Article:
In addition, the MOMM reported implementing awareness-raising campaigns to prevent child labor during the year; however, specific details on these campaigns is not available.(4)

The National Plan of Action Against Human Trafficking includes multiple programs that are implemented by government agencies and international organizations.(55) The Government is participating in programs to provide services to street children in urban areas and to other child victims of trafficking.(12, 29, 31, 55) The Government provides the space and operates shelters in Cairo for victims of trafficking, including children.(12, 34, 61) With assistance from USAID and in coordination with the NCCM, the Ministry of Insurance and Social Affairs operates a shelter in Cairo for at-risk children, including street children engaged in worst forms of child labor.(12, 50, 61) The shelter provides housing, medical, psychological, legal, and educational services as well as vocational training for children.(61) The Ministry of Health helps operate a care center for trafficking victims, and the NCCM operates a 12-bed shelter for women and children who are victims of trafficking.(29, 31, 34, 61) These programs appear to be focused on urban areas and may not be of sufficient geographic scope to reach many child victims.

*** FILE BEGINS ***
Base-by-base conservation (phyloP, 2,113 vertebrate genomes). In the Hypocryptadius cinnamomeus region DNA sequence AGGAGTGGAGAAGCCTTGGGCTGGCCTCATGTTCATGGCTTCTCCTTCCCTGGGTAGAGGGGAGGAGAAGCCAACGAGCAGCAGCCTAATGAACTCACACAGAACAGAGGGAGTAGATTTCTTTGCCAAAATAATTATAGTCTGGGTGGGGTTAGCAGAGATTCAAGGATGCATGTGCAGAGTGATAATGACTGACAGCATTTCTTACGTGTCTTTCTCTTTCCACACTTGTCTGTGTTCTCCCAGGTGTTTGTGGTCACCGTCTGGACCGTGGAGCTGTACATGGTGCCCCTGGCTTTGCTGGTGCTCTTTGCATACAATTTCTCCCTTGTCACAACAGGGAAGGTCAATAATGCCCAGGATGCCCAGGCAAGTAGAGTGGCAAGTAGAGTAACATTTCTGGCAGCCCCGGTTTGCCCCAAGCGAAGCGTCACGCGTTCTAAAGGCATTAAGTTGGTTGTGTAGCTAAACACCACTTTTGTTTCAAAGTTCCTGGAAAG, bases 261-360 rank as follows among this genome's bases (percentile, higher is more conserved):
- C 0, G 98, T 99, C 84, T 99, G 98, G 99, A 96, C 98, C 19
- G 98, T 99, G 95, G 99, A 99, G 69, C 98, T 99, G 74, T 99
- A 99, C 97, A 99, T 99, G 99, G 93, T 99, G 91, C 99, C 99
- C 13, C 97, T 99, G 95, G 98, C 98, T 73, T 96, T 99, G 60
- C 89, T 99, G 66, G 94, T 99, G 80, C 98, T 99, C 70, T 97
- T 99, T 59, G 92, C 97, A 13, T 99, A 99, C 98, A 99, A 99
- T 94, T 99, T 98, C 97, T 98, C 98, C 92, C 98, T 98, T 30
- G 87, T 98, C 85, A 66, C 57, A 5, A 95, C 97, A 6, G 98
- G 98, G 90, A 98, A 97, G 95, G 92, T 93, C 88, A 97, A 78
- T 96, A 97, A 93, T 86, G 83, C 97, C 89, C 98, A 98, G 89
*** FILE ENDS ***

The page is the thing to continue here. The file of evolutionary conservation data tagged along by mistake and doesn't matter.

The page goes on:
The NCCM works closely with NGO-run shelters for street children and girls who are trafficking victims. The NCCM’s anti-trafficking unit is mandated to increase awareness about trafficking in Egypt and to provide services to victims of forced labor and trafficking, including children.(55) During the year, the NCCM developed and disseminated a guide for identifying and providing services to victims of trafficking.(34) The NCCM and the National Coordinating Committee on Preventing and Combating Trafficking in Persons conducted teacher trainings to raise awareness among children about the risks of human trafficking.(34) In addition, the NCCM manages a 24-hour child help hotline, which can be used in cases of child exploitation.(31, 32, 59) Research found no evidence of programs to address child trafficking through temporary marriages.